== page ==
In Milkovich v. Lorain Journal Co., the Supreme Court clarified how the First Amendment affects state defamation law as relates to opinions. Milkovich, a high school wrestling coach, sued the Lorain Journal for libel after a sports writer for its newspaper wrote a column implying the coach committed perjury at a public hearing. The Ohio Court of Appeals upheld the dismissal of the suit because the article constituted an ‘‘opinion’’ protected by the First Amendment. In an eight-to-two decision, the U.S. Supreme Court reversed, holding the First Amendment did not create a special constitutional privilege for opinion.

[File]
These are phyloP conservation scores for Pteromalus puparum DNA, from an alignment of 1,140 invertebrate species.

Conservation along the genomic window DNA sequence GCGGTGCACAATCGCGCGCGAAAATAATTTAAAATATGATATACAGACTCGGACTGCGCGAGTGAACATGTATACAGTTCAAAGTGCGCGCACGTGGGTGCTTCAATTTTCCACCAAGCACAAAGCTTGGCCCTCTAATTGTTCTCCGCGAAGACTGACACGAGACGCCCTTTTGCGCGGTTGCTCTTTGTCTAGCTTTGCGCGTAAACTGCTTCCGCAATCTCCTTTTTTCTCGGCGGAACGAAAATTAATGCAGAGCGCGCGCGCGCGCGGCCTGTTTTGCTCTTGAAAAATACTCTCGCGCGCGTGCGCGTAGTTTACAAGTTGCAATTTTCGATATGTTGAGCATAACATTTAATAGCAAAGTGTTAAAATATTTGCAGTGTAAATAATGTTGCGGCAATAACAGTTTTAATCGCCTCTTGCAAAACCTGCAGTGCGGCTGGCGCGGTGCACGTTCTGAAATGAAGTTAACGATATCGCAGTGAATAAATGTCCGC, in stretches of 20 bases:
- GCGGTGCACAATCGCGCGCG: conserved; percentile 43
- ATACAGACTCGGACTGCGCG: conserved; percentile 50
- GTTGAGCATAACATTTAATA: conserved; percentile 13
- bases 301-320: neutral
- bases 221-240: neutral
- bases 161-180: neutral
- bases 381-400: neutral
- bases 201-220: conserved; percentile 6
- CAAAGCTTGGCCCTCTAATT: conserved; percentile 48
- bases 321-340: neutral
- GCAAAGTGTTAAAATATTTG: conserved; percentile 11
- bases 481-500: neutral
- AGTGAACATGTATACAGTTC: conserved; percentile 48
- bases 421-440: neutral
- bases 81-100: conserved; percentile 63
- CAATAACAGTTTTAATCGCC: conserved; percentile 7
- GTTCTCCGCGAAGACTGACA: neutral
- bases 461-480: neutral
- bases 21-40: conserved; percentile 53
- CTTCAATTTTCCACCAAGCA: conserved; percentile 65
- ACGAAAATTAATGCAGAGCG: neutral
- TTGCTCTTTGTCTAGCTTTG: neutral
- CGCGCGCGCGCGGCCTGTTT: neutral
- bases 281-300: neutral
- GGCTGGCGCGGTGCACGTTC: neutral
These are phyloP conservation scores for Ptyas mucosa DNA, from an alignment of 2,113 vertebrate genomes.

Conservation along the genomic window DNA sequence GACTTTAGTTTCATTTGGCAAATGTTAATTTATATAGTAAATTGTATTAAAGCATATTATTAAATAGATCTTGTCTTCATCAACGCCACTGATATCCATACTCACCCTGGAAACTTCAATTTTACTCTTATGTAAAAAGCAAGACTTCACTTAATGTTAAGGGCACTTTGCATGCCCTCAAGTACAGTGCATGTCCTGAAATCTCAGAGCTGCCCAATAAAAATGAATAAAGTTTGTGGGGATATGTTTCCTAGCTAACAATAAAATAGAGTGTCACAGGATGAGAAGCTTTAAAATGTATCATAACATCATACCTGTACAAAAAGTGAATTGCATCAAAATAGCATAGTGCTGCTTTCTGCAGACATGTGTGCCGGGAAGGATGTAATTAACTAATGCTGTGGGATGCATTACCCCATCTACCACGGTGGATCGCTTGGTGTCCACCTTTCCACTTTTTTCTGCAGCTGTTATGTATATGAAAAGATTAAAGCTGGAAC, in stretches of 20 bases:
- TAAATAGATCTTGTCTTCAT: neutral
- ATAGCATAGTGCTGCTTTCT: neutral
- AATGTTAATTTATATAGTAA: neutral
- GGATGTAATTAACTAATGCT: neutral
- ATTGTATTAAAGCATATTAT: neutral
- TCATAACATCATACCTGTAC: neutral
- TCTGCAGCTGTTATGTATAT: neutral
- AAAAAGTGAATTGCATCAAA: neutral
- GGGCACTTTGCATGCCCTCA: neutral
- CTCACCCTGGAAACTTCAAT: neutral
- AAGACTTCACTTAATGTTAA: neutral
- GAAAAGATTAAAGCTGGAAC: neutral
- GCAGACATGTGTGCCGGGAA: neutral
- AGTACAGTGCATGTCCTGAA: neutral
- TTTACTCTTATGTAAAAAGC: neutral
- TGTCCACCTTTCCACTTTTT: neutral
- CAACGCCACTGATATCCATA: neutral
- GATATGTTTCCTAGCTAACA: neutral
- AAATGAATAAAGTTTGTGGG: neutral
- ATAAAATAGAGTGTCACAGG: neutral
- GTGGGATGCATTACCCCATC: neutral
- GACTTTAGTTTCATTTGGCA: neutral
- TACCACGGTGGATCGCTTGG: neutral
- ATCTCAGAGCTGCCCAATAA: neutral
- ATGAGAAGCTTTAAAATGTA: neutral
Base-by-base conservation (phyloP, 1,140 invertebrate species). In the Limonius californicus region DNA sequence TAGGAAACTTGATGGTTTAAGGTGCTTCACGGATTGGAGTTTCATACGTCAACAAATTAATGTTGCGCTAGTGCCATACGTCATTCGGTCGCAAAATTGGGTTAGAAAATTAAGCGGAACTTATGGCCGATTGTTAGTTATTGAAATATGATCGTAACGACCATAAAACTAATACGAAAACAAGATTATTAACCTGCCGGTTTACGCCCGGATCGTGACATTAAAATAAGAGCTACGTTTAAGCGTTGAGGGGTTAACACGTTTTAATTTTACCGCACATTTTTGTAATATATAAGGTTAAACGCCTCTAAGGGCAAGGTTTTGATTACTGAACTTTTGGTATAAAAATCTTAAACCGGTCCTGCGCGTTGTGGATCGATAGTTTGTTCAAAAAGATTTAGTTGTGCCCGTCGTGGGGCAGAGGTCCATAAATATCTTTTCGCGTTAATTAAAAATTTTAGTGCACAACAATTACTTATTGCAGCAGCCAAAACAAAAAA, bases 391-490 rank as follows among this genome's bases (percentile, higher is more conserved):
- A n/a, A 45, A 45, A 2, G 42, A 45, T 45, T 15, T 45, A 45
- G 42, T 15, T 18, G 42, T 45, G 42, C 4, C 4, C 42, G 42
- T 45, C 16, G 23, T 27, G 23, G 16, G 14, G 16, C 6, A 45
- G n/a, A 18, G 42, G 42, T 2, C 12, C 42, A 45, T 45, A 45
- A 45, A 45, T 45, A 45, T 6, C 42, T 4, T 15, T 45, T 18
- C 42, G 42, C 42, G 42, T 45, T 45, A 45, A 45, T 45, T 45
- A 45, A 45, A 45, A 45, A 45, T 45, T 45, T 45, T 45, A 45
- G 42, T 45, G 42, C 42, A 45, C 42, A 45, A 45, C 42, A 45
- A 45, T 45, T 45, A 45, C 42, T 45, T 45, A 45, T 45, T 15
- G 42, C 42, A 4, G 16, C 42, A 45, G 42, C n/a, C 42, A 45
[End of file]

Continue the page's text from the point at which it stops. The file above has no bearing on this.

The controversy over whether such a constitutional privilege exists is traceable to a dictum in an earlier Supreme Court opinion, Gertz v. Robert Welch, 418 U.S. 323 (1974). The Court in Milkovich decided Gertz did not create such a privilege. Otherwise, a person could escape liability by couching defamatory statements as opinion. The Court decided that opinion is defamatory if it is based on provably false facts. Because the connotation that Milkovich committed perjury was sufficiently susceptible to being proved true or false, it remanded the case to the Ohio courts for resolution.
The chief significance of Milkovich is that the Court found it unnecessary to create a new constitutional privilege to protect free speech. The Court noted that opinions not containing a provably false factual connotation enjoy full constitutional protection.
PHILIP L. MERKEL
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Cases and Statutes Cited